With H-1B Cap premium processing winding down, employers will soon start to get back petitions that were not selected in the lottery. Employees who have other statuses, such as F-1 OPT or L-1, can just keep working and their employers can try again next year. For others, however, if the FY2020 cap was their only option until FY2021, employers may need to make other plans. Before you part ways with a stellar nonimmigrant employee, give a thought to global options.
Return Home: Having your employee work remotely from their home country is the easiest option from an immigration perspective. While this may have labor law, digital security, and tax implications for US employers, an employee who is living in their country of citizenship can work for any employer, anywhere in the world, without the need for sponsorship or immigration processes. This may not be a viable long-term solution, given time zones or other considerations, but it can be a short-term tactic while pursuing other alternatives in the US or elsewhere in the world.
Work in Other Countries: Companies that wish to transfer employees outside the US have some great options, including the following:
Canada: Our northern neighbor is attractive for several reasons. In Canada, employees can work in the same time zones as the US. In addition, companies with Canadian branches can transfer current employees to Canada through the “Intra-Company Transfer Work Permit.” Similar to the US L-1 visa, the ICT permit requires that the worker have at least one year of employment with the sending company, as well as specialized knowledge or managerial duties.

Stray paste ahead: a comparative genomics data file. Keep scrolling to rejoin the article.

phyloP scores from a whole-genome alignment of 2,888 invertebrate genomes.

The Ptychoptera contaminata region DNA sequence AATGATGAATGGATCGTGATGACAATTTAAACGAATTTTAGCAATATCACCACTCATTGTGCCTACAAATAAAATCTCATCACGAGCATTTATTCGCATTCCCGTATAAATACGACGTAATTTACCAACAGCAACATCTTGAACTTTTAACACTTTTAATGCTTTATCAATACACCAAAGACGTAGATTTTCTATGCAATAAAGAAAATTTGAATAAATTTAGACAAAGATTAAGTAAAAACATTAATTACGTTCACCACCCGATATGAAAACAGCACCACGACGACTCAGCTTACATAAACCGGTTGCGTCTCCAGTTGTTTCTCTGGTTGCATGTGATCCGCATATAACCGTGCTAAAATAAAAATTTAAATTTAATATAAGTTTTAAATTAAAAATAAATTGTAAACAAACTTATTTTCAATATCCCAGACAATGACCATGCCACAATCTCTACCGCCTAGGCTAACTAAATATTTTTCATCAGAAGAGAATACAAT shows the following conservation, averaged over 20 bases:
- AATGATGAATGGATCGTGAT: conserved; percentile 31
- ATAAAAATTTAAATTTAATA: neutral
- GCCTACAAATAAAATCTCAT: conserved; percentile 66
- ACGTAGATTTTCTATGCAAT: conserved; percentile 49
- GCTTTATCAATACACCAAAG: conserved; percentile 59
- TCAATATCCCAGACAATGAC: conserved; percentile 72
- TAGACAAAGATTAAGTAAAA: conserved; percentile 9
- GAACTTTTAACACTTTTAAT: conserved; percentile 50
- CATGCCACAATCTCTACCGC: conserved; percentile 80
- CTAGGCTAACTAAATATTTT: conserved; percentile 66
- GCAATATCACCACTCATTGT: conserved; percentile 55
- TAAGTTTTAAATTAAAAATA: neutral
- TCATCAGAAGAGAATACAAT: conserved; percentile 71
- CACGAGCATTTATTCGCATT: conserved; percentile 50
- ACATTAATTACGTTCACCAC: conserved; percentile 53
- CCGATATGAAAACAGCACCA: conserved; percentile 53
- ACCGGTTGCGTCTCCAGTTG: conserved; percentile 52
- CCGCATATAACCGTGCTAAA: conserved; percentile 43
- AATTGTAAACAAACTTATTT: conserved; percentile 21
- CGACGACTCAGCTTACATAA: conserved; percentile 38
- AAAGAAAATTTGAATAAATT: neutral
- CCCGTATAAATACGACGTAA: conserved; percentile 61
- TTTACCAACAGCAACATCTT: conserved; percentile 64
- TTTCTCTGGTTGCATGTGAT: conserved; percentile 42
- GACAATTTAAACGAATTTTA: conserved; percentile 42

Mexico: Heading south of the border can also be a good option for employees who can be hosted by a Mexican company while remaining on the US payroll because Mexico has a relatively simple “Temporary Resident Process” for assignees who are paid outside of Mexico.
United Kingdom: Ideal for EU citizens, the UK is also an option for citizens of non-EU countries who have been with a US employer for a year and can be assigned to a UK branch. Unlike the US L-1B visa or the Canadian ICT permit, the UK does not require that an employee have specialized knowledge.
Depending on the company and employee, Ireland, the Netherlands or Singapore may be other viable alternatives.
Act Quickly: Immigration processes outside the US usually take at least 6 to 12 weeks. While this is faster than many US processes, it still takes time. We encourage employers to act quickly in considering alternatives, and we will be happy to advise on individual situations.
Not ready to send your employee overseas? Our next article will cover US alternatives to the H‑1B.